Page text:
Arkansas Farm Bureau President Randy Veach fears flooding damage to the state’s agriculture sector will top $200 million and that’s one justification for keeping millions of dollars in tax exemptions on Arkansas’ books.
Appearing on this week’s edition of Talk Business & Politics, Veach, a farmer in Manila, Arkansas, said rice will be the hardest hit crop in the state.
“Out of the acres that are affected, 50.1% of those are rice acres, and 90% of the rice, over 90%, and over 90% of the corn was already planted, so you can see where those acres are,” he said.
Veach added that soybeans and cotton are other row crops that will be affected, and he noted that a lot of cattle ranchers will face dire straits.
“We’re between $175-$200 million right now, and it could even go over that. We still don’t have all the water off,” said Veach. “There’s going to be a lot of infrastructure after it’s gone — roads and bridges, farm-to-orchard roads and stuff like that to be repaired. So, losses all over.”
On Monday, the Arkansas Tax Reform and Relief Legislative Task Force meets for the first time. Lawmakers are expected to try to flatten Arkansas tax rates and reduce income taxes. The panel’s leaders also say it will review all exemptions currently in the state’s tax code. A sizable amount of those tax exemptions benefit agriculture, and Veach says they’ll fight to keep them all.
“We’re going to fight those exemptions. We’re going to hold on to those exemptions if we can at all. We’re certainly concerned about those,” he said. “I think that most of our state senators and representatives understand the importance of agriculture and our governor does, and I think that those exemptions are needed for the state’s economy. I think that especially coming off of this disaster with the flooding and everything.”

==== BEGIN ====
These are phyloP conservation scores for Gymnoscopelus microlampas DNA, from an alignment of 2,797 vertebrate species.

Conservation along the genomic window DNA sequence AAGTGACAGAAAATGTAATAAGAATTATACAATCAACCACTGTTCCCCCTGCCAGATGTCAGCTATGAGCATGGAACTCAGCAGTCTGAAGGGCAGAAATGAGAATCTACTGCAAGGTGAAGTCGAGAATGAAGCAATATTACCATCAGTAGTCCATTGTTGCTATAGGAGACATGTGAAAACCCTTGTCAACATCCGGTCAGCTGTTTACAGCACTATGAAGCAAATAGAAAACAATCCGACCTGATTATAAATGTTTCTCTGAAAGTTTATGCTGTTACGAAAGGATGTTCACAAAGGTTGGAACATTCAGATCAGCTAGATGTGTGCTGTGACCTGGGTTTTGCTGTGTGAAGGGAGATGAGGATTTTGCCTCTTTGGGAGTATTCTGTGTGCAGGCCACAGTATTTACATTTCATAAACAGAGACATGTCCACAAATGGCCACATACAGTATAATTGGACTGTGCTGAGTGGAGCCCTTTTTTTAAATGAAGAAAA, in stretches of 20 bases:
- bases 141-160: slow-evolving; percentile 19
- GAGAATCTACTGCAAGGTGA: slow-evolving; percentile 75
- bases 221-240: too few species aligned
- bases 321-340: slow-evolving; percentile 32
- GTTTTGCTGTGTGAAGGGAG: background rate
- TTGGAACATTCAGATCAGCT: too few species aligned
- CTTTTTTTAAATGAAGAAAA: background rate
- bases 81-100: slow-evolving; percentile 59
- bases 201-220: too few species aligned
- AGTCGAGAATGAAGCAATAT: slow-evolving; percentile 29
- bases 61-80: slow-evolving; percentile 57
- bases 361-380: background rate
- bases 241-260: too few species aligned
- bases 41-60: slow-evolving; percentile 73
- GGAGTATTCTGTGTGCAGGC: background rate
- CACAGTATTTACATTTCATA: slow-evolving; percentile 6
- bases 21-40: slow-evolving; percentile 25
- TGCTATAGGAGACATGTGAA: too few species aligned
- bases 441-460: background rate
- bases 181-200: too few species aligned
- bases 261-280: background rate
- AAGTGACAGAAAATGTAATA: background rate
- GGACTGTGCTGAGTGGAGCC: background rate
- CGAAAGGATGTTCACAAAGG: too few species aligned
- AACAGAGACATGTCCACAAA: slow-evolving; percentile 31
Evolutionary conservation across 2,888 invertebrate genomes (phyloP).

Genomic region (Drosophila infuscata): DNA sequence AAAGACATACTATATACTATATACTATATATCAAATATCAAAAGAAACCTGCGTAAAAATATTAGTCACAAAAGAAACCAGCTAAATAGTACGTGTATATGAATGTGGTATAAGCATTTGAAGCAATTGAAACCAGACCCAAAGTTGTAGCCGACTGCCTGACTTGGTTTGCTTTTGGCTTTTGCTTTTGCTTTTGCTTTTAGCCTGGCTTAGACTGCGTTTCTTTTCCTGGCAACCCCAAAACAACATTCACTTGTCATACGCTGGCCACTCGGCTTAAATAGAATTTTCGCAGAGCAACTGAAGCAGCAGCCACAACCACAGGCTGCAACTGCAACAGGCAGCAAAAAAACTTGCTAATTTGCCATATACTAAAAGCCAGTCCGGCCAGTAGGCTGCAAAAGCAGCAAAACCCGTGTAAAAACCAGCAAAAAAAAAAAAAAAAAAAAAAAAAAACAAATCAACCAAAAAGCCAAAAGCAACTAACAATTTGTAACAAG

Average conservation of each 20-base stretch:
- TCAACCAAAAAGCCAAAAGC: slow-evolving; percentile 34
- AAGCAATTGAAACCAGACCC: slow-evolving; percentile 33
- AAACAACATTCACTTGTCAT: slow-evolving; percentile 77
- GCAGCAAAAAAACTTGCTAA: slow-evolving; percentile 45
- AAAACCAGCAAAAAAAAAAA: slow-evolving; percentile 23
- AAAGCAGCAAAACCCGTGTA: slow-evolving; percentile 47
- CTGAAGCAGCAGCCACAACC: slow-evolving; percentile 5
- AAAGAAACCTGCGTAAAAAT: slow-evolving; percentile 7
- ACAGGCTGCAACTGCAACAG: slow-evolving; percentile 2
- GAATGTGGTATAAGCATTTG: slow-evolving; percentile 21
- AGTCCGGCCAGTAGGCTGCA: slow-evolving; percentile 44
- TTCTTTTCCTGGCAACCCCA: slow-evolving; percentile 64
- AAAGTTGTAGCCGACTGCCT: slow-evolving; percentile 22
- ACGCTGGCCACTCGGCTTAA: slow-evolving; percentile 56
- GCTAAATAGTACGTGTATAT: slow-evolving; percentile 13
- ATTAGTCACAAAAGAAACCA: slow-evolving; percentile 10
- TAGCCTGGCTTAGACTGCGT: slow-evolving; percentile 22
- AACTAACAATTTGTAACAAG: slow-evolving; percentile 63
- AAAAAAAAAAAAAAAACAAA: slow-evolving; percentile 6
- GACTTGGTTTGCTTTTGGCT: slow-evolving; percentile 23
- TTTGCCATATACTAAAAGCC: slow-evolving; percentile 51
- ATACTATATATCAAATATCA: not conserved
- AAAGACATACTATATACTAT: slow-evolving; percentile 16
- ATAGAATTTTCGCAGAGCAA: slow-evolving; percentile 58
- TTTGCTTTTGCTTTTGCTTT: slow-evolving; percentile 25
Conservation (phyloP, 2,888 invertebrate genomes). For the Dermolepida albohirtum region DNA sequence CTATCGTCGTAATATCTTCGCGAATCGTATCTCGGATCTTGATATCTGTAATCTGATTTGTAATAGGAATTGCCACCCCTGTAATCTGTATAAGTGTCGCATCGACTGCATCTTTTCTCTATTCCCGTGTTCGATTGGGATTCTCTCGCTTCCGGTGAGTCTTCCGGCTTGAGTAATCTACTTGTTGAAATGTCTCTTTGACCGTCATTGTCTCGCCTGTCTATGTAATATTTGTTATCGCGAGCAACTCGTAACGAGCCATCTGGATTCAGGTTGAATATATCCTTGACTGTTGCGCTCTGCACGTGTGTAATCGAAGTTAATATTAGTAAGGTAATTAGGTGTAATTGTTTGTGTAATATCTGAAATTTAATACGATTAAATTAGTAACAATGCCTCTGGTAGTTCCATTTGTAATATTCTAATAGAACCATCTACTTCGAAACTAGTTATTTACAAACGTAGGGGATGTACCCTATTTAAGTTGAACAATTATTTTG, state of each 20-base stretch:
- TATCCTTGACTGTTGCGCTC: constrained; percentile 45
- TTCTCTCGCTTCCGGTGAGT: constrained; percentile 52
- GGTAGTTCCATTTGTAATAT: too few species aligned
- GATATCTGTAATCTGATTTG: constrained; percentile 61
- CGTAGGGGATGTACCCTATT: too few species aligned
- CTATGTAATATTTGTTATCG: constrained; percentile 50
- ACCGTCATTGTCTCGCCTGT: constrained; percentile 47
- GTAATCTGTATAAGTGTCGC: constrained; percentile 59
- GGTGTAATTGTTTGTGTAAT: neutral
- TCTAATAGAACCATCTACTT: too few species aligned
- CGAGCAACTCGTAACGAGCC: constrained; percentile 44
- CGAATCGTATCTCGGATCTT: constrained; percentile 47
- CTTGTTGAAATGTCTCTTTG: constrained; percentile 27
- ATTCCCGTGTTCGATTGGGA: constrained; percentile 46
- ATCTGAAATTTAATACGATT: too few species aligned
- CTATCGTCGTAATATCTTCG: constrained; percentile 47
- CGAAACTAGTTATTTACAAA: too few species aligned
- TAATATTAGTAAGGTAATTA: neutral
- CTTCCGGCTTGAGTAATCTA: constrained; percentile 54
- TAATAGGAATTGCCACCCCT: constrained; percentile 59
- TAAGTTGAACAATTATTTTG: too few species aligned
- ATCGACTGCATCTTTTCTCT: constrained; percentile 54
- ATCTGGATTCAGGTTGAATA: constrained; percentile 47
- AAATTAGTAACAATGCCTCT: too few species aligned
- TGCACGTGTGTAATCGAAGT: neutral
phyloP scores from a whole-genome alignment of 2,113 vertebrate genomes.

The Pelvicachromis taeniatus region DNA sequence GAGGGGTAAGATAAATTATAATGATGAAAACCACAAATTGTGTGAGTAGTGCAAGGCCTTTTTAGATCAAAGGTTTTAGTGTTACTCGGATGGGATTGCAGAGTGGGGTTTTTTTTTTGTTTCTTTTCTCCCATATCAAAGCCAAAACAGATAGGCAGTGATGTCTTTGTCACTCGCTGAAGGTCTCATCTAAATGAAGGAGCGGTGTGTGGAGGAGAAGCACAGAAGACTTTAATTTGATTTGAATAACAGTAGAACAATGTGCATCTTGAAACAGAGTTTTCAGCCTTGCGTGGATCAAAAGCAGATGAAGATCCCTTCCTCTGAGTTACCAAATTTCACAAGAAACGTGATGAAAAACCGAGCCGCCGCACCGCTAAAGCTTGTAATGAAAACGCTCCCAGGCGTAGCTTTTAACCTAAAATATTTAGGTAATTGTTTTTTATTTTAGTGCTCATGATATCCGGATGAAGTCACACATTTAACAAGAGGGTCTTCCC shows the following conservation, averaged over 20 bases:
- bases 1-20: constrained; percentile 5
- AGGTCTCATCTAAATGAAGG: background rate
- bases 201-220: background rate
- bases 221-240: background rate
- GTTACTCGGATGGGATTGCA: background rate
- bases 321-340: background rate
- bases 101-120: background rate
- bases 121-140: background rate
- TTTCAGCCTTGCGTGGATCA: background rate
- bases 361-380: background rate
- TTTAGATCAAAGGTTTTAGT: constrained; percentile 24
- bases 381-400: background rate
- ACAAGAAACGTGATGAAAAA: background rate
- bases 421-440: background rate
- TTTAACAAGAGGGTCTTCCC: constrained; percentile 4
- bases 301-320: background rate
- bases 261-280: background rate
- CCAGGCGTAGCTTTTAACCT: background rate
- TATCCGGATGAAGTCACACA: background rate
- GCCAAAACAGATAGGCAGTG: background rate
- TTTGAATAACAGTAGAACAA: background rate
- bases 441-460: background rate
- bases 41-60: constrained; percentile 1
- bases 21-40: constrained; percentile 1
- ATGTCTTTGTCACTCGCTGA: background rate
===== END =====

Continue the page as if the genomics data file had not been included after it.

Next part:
Agriculture is a $20 billion industry in Arkansas, according to Veach, yet farmers have been hit hard by disasters in recent years as well as world economics that have negatively impacted commodity prices. Veach offers a reminder of what’s happened to farmers’ pocketbooks.
“Since 2013, net farm income has dropped 60%. And so, we’re looking at all of this as kind of a perfect storm for agriculture. So those exemptions are extremely important to us to keep the largest industry in our state going,” Veach said.
Last week, U.S. Secretary for Agriculture Sonny Perdue announced his support for loosening credit restrictions for Cuban trade, a move that would benefit Arkansas’ agricultural community.
Watch Randy Veach’s full interview on this subject and more in the video below.